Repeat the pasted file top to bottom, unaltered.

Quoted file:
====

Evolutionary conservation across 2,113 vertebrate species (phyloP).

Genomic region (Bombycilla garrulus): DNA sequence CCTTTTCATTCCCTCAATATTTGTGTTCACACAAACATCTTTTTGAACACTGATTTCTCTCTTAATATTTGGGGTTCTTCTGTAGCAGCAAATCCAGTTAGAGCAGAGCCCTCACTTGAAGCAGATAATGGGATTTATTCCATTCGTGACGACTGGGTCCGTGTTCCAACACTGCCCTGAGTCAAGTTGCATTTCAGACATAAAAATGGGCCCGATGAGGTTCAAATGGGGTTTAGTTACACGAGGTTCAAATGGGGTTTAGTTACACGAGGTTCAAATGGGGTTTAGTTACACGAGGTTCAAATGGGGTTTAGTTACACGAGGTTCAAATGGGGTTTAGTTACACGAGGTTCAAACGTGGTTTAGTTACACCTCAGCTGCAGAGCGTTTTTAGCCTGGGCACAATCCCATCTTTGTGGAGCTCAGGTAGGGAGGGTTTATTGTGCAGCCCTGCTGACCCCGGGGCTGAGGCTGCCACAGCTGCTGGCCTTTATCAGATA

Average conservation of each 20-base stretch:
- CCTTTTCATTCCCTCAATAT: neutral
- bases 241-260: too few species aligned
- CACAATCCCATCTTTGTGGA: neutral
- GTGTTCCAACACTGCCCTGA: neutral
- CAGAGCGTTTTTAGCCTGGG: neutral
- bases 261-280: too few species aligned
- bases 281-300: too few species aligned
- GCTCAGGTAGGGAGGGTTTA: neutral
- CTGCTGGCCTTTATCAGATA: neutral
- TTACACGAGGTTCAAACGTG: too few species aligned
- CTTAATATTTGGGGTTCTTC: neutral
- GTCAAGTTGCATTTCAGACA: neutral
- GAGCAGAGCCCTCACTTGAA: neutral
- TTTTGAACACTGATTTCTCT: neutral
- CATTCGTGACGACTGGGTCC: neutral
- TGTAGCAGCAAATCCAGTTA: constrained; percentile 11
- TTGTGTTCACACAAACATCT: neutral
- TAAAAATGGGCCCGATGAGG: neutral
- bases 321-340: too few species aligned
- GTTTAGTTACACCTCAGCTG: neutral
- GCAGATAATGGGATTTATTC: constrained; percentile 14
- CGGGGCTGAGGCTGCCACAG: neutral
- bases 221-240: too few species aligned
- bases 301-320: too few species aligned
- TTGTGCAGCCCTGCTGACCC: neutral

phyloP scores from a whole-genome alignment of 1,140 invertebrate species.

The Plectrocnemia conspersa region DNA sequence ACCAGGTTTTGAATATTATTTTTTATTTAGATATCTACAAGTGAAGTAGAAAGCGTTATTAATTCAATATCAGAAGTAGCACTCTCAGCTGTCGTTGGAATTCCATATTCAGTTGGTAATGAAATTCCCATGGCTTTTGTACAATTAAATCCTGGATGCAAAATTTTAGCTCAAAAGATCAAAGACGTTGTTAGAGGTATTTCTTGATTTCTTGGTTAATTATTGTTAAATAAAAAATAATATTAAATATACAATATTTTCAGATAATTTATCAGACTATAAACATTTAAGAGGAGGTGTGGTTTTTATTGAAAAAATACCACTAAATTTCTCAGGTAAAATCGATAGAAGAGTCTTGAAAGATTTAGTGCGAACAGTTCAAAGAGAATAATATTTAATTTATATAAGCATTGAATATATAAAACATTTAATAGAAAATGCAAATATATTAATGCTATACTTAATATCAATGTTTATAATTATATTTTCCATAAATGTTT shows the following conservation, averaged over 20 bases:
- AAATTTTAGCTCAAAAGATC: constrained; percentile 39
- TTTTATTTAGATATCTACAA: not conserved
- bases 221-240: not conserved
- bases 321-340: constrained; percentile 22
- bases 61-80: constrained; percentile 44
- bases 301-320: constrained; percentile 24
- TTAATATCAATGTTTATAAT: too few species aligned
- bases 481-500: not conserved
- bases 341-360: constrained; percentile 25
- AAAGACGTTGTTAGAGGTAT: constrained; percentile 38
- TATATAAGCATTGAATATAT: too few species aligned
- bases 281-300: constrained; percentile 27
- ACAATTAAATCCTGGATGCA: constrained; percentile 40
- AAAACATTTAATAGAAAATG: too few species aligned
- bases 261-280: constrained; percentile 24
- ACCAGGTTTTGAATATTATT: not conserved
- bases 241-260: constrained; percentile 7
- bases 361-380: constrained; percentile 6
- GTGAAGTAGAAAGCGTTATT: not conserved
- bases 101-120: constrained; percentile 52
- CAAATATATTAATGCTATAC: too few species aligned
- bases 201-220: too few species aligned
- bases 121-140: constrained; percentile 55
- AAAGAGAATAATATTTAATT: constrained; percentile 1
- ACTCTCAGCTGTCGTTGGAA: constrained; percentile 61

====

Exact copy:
Evolutionary conservation across 2,113 vertebrate species (phyloP).

Genomic region (Bombycilla garrulus): DNA sequence CCTTTTCATTCCCTCAATATTTGTGTTCACACAAACATCTTTTTGAACACTGATTTCTCTCTTAATATTTGGGGTTCTTCTGTAGCAGCAAATCCAGTTAGAGCAGAGCCCTCACTTGAAGCAGATAATGGGATTTATTCCATTCGTGACGACTGGGTCCGTGTTCCAACACTGCCCTGAGTCAAGTTGCATTTCAGACATAAAAATGGGCCCGATGAGGTTCAAATGGGGTTTAGTTACACGAGGTTCAAATGGGGTTTAGTTACACGAGGTTCAAATGGGGTTTAGTTACACGAGGTTCAAATGGGGTTTAGTTACACGAGGTTCAAATGGGGTTTAGTTACACGAGGTTCAAACGTGGTTTAGTTACACCTCAGCTGCAGAGCGTTTTTAGCCTGGGCACAATCCCATCTTTGTGGAGCTCAGGTAGGGAGGGTTTATTGTGCAGCCCTGCTGACCCCGGGGCTGAGGCTGCCACAGCTGCTGGCCTTTATCAGATA

Average conservation of each 20-base stretch:
- CCTTTTCATTCCCTCAATAT: neutral
- bases 241-260: too few species aligned
- CACAATCCCATCTTTGTGGA: neutral
- GTGTTCCAACACTGCCCTGA: neutral
- CAGAGCGTTTTTAGCCTGGG: neutral
- bases 261-280: too few species aligned
- bases 281-300: too few species aligned
- GCTCAGGTAGGGAGGGTTTA: neutral
- CTGCTGGCCTTTATCAGATA: neutral
- TTACACGAGGTTCAAACGTG: too few species aligned
- CTTAATATTTGGGGTTCTTC: neutral
- GTCAAGTTGCATTTCAGACA: neutral
- GAGCAGAGCCCTCACTTGAA: neutral
- TTTTGAACACTGATTTCTCT: neutral
- CATTCGTGACGACTGGGTCC: neutral
- TGTAGCAGCAAATCCAGTTA: constrained; percentile 11
- TTGTGTTCACACAAACATCT: neutral
- TAAAAATGGGCCCGATGAGG: neutral
- bases 321-340: too few species aligned
- GTTTAGTTACACCTCAGCTG: neutral
- GCAGATAATGGGATTTATTC: constrained; percentile 14
- CGGGGCTGAGGCTGCCACAG: neutral
- bases 221-240: too few species aligned
- bases 301-320: too few species aligned
- TTGTGCAGCCCTGCTGACCC: neutral

phyloP scores from a whole-genome alignment of 1,140 invertebrate species.

The Plectrocnemia conspersa region DNA sequence ACCAGGTTTTGAATATTATTTTTTATTTAGATATCTACAAGTGAAGTAGAAAGCGTTATTAATTCAATATCAGAAGTAGCACTCTCAGCTGTCGTTGGAATTCCATATTCAGTTGGTAATGAAATTCCCATGGCTTTTGTACAATTAAATCCTGGATGCAAAATTTTAGCTCAAAAGATCAAAGACGTTGTTAGAGGTATTTCTTGATTTCTTGGTTAATTATTGTTAAATAAAAAATAATATTAAATATACAATATTTTCAGATAATTTATCAGACTATAAACATTTAAGAGGAGGTGTGGTTTTTATTGAAAAAATACCACTAAATTTCTCAGGTAAAATCGATAGAAGAGTCTTGAAAGATTTAGTGCGAACAGTTCAAAGAGAATAATATTTAATTTATATAAGCATTGAATATATAAAACATTTAATAGAAAATGCAAATATATTAATGCTATACTTAATATCAATGTTTATAATTATATTTTCCATAAATGTTT shows the following conservation, averaged over 20 bases:
- AAATTTTAGCTCAAAAGATC: constrained; percentile 39
- TTTTATTTAGATATCTACAA: not conserved
- bases 221-240: not conserved
- bases 321-340: constrained; percentile 22
- bases 61-80: constrained; percentile 44
- bases 301-320: constrained; percentile 24
- TTAATATCAATGTTTATAAT: too few species aligned
- bases 481-500: not conserved
- bases 341-360: constrained; percentile 25
- AAAGACGTTGTTAGAGGTAT: constrained; percentile 38
- TATATAAGCATTGAATATAT: too few species aligned
- bases 281-300: constrained; percentile 27
- ACAATTAAATCCTGGATGCA: constrained; percentile 40
- AAAACATTTAATAGAAAATG: too few species aligned
- bases 261-280: constrained; percentile 24
- ACCAGGTTTTGAATATTATT: not conserved
- bases 241-260: constrained; percentile 7
- bases 361-380: constrained; percentile 6
- GTGAAGTAGAAAGCGTTATT: not conserved
- bases 101-120: constrained; percentile 52
- CAAATATATTAATGCTATAC: too few species aligned
- bases 201-220: too few species aligned
- bases 121-140: constrained; percentile 55
- AAAGAGAATAATATTTAATT: constrained; percentile 1
- ACTCTCAGCTGTCGTTGGAA: constrained; percentile 61